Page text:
1959 Facel Vega HK500 Coupé
£145,000 - £175,000
- Original owner was Lord Soames, the son-in-law of Sir Winston Churchill
- Franco-American elegance and British heritage
- Meticulous restoration
- A grand routier for all continents
360 bhp, 6,279 cc OHV V-8 engine, four-speed manual gearbox, coil-spring independent front suspension, live rear axle with semi-elliptic leaf springs, and four-wheel hydraulic disc brakes. Wheelbase: 2,667 mm
One could hardly find a car more cosmopolitan than this Franco-American Coupé, which was delivered new to a British peer. This right-hand-drive 1959 Facel Vega HK500 was delivered new to Arthur Christopher John Soames, a British politician and the son-in-law to Winston Churchill.
The Facel Vega, of course, was the brainchild of Jean Daninos, a Parisian-born engineer of Greek ancestry. He worked for Citroën in body engineering and as the head of special vehicles, but he left after the Michelin takeover. He founded Métallon, a fabricator of kitchen cabinets and sinks, and in 1939, he established Forges et Atéliers de Construction d’Eure-et-Loire, or FACEL for short. The two firms combined and made aero engines during World War II.
After the war, Facel-Métallon produced bodies for the Dyna Panhard, the Simca, and Ford of France’s Cométe Coupé. In 1954, Daninos decided to try his hand at a complete car. He mounted a Chrysler Hemi V-8 engine on a tubular chassis frame with box-section cross-members, and he used either Chrysler’s Powerflite automatic gearbox or the French Pont-a-Mousson fully synchronised four-speed manual unit. Suspension was in the American idiom: coil-spring independent in the front and a live axle with semi-elliptic leaf springs at the rear. The body was Facel’s own, and it was executed in steel with stainless brightwork. A few convertibles were built, but most were four-passenger pillarless coupés.
The first cars were designated FV, and by 1956, a 5,407-cubic centimetre Chrysler Hemi-powered version was introduced as the FV2B. Power-assisted steering became available, and an Excellence four-door pillarless saloon was displayed at the Paris Motor Show late in 1957. In 1958, several engines were offered, with the largest being a 5,801-cubic centimetre Hemi, and the Excellence reached production, with 22 being built.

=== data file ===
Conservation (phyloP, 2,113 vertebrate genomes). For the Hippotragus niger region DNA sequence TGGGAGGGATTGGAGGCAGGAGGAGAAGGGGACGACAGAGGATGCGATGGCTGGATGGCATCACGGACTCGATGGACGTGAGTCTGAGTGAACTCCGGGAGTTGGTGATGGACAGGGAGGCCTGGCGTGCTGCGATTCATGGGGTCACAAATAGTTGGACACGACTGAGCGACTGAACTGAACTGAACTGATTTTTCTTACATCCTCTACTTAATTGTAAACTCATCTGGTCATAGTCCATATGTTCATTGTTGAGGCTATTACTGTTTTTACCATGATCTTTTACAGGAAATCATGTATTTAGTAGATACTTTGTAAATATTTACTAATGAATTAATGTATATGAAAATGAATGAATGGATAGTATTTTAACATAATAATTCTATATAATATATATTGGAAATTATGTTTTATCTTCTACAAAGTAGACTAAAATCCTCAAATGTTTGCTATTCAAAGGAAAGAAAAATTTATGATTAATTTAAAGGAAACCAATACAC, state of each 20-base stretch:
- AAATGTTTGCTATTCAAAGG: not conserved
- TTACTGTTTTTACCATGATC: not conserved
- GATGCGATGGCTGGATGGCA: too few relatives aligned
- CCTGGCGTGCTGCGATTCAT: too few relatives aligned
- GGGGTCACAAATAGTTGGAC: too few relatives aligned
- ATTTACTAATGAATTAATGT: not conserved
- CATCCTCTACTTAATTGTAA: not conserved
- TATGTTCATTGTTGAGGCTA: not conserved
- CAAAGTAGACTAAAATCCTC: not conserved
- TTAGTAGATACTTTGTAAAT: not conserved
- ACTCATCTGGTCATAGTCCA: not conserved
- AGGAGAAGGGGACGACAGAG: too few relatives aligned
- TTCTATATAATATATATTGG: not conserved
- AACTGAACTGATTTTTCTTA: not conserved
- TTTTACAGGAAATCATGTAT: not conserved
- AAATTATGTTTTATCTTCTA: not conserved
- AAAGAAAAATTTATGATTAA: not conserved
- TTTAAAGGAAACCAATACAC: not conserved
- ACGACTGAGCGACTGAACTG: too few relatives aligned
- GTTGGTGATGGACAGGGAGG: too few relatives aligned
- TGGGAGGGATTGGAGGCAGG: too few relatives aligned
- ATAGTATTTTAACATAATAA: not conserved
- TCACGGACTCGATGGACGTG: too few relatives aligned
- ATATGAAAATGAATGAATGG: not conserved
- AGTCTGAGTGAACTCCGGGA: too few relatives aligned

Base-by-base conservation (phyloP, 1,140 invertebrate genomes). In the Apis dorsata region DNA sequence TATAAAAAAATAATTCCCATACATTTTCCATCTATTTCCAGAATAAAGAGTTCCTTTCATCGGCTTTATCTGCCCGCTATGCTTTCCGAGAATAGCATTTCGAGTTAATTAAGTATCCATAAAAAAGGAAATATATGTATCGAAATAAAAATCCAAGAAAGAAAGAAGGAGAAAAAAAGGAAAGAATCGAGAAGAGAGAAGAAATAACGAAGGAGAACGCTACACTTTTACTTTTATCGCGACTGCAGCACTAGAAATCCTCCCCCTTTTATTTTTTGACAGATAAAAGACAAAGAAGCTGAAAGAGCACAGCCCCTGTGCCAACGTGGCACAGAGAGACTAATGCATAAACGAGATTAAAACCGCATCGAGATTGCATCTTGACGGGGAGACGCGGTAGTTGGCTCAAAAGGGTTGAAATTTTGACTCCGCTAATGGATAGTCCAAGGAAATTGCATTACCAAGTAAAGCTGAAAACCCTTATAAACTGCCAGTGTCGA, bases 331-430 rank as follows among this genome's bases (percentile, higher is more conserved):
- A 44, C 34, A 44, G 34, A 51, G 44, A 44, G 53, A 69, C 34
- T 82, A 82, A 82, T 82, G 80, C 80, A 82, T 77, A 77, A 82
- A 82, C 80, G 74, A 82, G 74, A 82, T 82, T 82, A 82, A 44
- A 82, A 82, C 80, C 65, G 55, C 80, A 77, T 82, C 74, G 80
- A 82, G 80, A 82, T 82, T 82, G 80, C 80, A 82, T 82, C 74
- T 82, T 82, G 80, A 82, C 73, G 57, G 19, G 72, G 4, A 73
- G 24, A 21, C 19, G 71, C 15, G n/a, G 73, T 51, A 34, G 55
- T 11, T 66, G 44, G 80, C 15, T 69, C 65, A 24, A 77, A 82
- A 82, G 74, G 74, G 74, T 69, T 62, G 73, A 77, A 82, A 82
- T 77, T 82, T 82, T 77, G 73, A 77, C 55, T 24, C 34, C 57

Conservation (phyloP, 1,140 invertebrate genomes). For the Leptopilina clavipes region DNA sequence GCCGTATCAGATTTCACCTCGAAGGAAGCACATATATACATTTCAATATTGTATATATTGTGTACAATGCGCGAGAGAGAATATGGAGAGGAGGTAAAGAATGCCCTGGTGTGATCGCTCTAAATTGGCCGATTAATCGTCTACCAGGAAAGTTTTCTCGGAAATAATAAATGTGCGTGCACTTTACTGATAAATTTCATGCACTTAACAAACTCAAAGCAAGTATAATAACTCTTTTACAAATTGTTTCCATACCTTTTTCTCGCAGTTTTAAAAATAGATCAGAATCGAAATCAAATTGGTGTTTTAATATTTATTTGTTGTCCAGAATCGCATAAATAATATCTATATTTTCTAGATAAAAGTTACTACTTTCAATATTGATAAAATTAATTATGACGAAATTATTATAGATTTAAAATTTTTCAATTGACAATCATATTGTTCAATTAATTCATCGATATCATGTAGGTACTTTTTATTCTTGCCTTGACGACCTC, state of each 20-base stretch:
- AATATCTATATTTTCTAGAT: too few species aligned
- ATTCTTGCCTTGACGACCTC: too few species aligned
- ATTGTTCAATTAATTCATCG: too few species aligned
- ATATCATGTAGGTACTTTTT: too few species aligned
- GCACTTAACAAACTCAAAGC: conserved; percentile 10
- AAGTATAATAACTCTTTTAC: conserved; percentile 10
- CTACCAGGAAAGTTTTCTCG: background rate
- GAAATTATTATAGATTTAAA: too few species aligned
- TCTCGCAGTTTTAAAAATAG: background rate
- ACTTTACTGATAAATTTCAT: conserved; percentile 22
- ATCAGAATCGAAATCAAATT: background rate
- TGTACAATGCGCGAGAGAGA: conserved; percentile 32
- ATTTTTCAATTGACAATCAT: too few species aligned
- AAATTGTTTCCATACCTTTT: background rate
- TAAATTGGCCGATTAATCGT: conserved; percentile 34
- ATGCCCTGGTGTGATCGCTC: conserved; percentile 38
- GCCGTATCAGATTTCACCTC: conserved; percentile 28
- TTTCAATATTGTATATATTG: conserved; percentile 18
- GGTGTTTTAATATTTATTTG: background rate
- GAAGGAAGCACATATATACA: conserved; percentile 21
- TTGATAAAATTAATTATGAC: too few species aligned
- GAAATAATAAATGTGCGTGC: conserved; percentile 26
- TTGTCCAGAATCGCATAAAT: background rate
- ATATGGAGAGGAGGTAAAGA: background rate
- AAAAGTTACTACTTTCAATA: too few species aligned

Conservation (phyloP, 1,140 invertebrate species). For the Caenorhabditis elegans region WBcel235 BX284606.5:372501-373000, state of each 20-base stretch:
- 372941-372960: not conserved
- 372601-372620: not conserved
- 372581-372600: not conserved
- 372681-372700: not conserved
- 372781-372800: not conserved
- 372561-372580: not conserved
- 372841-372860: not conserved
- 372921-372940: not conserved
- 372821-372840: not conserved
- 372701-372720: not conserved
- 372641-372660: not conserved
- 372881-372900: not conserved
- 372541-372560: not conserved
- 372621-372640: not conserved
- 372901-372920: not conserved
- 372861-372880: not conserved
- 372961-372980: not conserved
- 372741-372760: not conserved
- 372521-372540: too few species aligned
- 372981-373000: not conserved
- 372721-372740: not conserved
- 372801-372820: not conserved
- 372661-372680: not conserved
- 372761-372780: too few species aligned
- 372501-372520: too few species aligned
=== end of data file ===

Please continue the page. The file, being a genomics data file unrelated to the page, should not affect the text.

A modest restyling heralded in 1959, and the coupé was now called the HK500. During the year, the Chrysler 6,279-cubic centimetre “wedge” engine, which was replacing the Hemi in the United States, was made available. With twin four-throat Carter carburettors, it made 360 brake horsepower. Tom McCahill, the loquacious auto critic for Mechanix Illustrated, called it “sexier than the Place Pigalle and throatier than a Russian basso”.
Christopher Soames, as he preferred to be called, was born in 1920 to a brewing family which had married into the landed gentry. He served as the Assistant Military Attaché in Paris during World War II, and after the war, he entered politics as a Conservative Member of Parliament for Bedford. He was Under-Secretary of State for Air from 1955 to 1957 in the Anthony Eden government, and under Harold Macmillan, he was the Parliamentary and Financial Secretary to the Admiralty from 1957 to 1958. In the 1955 Birthday Honours, he was invested as Commander of the Order of the British Empire. He married Mary Churchill, the youngest daughter of Winston and Clementine Hozier Churchill, in 1947, and he was made a life peer in 1978.
Baron Soames purchased this 1959 HK500 Coupé whilst serving as Harold MacMillan’s Secretary of State for War. It is of the right-hand-drive configuration and features the twin-carburettor, 6.2-litre engine and a comparatively rare Pont-a-Mousson four-speed manual gearbox. It is equipped with power windows, windscreen washers, power steering, European-style headlamps, and a Motorola solid state radio, and it has a set of new Borrani centre-lock wire wheels with three-ear Facel Vega knock-ons, which is another rare and desirable factory option.
Soames’ ownership is confirmed by records of the British, French, and Dutch Facel clubs. He apparently sold the car to the son of another Member of Parliament, who in turn sold it to Mrs Coralie Leighty, of Los Angeles, California, in the late 1970s. She loved the car and kept it until 1989. It was subsequently sold to Russell Steele, a helicopter pilot in Washington State who had it completely restored by Facel specialist Gary Overby, of Seattle. The restoration was comprehensive and meticulous, and it was completed in the 1990s. It was a body-off operation which left no detail untouched. Five new Borrani wheels were fitted at this time, and an extensive file of restoration invoices and details accompanies the car.
It is painted in light yellow and has oxblood leather upholstery and interior trim, whilst the carpeting is dark grey. Exterior brightwork is stainless steel throughout, and it is highly polished and in excellent condition. The instrument panel is a burl wood pattern with Jaeger gauges and an electric clock. Both the engine and luggage compartments are meticulously detailed and correctly appointed.
As the Facel Vega is a subtle crossbreeding of French flair with American practicality, it is comfortable on all continents. It is fast, cosy, and elegant—a real grand routier in the proper sense. With just 190 built, all by hand, in 1959, it is a worthy legatee to the pre-war, coachbuilt European prestige automobiles. On condition alone, this car is amongst the best extant. As it is equipped with right-hand drive, the dual-carburettor wedge engine, and a rare manual gearbox, it is part of a very select constituency. With its Churchill family and political provenance, it is incomparable.